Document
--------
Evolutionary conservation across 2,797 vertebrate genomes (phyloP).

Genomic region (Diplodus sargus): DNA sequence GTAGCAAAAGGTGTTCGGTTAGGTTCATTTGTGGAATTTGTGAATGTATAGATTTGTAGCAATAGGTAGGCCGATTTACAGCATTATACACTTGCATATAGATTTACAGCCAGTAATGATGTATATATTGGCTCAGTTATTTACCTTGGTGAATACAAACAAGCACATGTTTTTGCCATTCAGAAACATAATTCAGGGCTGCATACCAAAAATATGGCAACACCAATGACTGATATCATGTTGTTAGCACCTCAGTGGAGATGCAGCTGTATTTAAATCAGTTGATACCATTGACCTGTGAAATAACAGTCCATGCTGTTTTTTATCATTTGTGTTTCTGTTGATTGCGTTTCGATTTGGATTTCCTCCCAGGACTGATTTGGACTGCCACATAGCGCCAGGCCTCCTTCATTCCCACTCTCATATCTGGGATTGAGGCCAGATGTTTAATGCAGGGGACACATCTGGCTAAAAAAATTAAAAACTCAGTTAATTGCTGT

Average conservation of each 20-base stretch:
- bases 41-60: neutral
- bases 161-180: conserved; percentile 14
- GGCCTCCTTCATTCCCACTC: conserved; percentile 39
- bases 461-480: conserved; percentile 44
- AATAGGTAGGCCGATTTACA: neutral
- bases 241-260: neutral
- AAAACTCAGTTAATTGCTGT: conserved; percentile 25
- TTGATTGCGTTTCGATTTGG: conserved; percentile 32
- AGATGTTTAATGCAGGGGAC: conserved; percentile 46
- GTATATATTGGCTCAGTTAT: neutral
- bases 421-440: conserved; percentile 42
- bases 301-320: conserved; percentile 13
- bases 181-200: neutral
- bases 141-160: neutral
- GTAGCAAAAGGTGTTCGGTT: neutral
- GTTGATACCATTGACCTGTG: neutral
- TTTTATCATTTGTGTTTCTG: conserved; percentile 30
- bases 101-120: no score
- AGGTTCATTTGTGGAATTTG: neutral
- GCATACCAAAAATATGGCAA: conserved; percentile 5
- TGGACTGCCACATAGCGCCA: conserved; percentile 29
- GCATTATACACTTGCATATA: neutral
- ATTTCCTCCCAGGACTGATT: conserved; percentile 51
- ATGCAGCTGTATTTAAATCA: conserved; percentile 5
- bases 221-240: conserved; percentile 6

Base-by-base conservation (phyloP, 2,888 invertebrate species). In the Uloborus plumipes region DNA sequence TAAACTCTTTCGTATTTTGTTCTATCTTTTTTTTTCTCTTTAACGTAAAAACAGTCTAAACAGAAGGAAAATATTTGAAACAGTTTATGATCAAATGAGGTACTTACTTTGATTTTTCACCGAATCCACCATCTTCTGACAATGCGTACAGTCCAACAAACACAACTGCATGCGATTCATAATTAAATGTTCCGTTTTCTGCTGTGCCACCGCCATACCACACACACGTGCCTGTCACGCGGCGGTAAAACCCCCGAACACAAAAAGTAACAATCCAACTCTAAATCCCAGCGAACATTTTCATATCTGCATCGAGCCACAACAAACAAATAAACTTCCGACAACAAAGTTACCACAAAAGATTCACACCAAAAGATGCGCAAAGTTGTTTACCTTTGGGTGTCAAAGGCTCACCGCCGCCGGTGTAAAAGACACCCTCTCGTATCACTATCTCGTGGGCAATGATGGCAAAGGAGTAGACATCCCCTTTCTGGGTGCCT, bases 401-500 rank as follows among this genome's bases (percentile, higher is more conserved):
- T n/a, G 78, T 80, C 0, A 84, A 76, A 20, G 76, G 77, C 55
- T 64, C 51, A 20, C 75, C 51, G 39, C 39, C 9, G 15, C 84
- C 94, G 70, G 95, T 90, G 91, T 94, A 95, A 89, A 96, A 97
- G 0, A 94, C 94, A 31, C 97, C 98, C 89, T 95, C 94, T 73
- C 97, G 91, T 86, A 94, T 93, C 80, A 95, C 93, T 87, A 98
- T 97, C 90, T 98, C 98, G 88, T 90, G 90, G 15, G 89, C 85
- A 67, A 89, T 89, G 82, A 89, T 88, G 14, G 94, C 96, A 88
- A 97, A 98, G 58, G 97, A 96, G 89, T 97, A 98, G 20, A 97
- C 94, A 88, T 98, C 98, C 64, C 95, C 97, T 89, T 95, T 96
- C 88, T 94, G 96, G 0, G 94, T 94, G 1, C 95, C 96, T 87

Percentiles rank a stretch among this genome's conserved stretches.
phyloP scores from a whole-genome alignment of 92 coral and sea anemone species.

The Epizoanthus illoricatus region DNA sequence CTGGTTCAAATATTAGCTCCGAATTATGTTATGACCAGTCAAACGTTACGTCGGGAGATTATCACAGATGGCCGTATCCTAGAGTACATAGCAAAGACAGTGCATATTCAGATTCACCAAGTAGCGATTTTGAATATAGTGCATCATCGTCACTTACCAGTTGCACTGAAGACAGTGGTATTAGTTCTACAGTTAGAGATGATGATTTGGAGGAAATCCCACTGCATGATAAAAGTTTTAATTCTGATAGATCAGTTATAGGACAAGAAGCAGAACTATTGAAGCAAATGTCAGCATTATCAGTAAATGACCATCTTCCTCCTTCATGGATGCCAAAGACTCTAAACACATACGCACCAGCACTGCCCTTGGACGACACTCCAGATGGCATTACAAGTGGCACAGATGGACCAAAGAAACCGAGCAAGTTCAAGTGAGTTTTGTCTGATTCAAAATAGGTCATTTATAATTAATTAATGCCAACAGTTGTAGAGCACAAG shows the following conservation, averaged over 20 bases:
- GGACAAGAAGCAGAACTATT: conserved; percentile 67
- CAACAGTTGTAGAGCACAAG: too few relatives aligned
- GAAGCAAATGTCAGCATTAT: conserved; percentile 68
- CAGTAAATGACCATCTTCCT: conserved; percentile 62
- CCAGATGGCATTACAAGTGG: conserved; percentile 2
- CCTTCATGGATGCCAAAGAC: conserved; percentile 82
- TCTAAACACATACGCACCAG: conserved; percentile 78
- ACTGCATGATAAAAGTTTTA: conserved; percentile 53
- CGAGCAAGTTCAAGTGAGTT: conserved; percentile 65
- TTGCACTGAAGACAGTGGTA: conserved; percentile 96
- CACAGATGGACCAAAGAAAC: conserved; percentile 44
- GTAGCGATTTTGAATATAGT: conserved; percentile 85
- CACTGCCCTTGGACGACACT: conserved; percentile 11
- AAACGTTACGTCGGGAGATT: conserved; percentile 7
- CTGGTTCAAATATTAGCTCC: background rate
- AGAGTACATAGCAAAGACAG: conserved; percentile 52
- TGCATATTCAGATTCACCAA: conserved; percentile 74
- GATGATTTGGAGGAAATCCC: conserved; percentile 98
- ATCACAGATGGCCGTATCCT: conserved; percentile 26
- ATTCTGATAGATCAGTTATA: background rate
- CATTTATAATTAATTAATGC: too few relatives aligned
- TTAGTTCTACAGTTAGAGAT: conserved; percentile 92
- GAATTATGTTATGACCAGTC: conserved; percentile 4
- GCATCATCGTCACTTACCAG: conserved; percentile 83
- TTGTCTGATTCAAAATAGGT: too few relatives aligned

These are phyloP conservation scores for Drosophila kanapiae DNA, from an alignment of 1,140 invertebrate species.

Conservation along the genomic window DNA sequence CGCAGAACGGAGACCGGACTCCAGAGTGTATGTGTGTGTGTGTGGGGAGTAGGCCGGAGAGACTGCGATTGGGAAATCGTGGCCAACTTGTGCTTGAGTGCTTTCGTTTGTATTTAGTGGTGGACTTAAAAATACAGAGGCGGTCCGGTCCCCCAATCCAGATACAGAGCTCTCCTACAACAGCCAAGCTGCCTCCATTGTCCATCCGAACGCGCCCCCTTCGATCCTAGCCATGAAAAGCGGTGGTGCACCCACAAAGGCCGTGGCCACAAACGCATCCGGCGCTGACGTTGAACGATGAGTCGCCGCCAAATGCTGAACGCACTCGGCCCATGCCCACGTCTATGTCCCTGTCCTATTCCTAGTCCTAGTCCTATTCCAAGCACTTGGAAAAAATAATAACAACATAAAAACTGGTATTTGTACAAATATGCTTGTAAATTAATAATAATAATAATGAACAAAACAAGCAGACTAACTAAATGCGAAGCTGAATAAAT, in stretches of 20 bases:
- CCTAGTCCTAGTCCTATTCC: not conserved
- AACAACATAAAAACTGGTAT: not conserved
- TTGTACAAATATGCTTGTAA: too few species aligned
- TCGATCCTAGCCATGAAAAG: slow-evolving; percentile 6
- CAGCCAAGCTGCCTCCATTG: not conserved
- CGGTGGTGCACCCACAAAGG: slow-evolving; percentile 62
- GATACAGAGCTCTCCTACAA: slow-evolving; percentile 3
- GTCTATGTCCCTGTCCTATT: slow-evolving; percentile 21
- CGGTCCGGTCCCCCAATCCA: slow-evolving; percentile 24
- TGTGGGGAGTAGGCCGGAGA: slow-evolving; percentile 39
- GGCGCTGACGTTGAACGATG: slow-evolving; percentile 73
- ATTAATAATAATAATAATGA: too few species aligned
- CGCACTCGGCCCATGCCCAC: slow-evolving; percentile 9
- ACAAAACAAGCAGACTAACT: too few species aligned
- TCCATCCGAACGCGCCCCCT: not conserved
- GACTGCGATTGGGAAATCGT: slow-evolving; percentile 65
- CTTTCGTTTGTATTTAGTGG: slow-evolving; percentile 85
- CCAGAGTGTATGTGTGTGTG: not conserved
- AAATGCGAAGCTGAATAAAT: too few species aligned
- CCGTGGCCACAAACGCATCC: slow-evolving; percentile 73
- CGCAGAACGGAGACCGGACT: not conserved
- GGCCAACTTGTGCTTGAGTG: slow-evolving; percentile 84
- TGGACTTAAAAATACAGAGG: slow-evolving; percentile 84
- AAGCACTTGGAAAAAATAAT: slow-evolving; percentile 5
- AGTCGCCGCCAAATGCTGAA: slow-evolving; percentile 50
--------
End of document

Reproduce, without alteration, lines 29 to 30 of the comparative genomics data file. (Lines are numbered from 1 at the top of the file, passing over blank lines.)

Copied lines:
Base-by-base conservation (phyloP, 2,888 invertebrate species). In the Uloborus plumipes region DNA sequence TAAACTCTTTCGTATTTTGTTCTATCTTTTTTTTTCTCTTTAACGTAAAAACAGTCTAAACAGAAGGAAAATATTTGAAACAGTTTATGATCAAATGAGGTACTTACTTTGATTTTTCACCGAATCCACCATCTTCTGACAATGCGTACAGTCCAACAAACACAACTGCATGCGATTCATAATTAAATGTTCCGTTTTCTGCTGTGCCACCGCCATACCACACACACGTGCCTGTCACGCGGCGGTAAAACCCCCGAACACAAAAAGTAACAATCCAACTCTAAATCCCAGCGAACATTTTCATATCTGCATCGAGCCACAACAAACAAATAAACTTCCGACAACAAAGTTACCACAAAAGATTCACACCAAAAGATGCGCAAAGTTGTTTACCTTTGGGTGTCAAAGGCTCACCGCCGCCGGTGTAAAAGACACCCTCTCGTATCACTATCTCGTGGGCAATGATGGCAAAGGAGTAGACATCCCCTTTCTGGGTGCCT, bases 401-500 rank as follows among this genome's bases (percentile, higher is more conserved):
- T n/a, G 78, T 80, C 0, A 84, A 76, A 20, G 76, G 77, C 55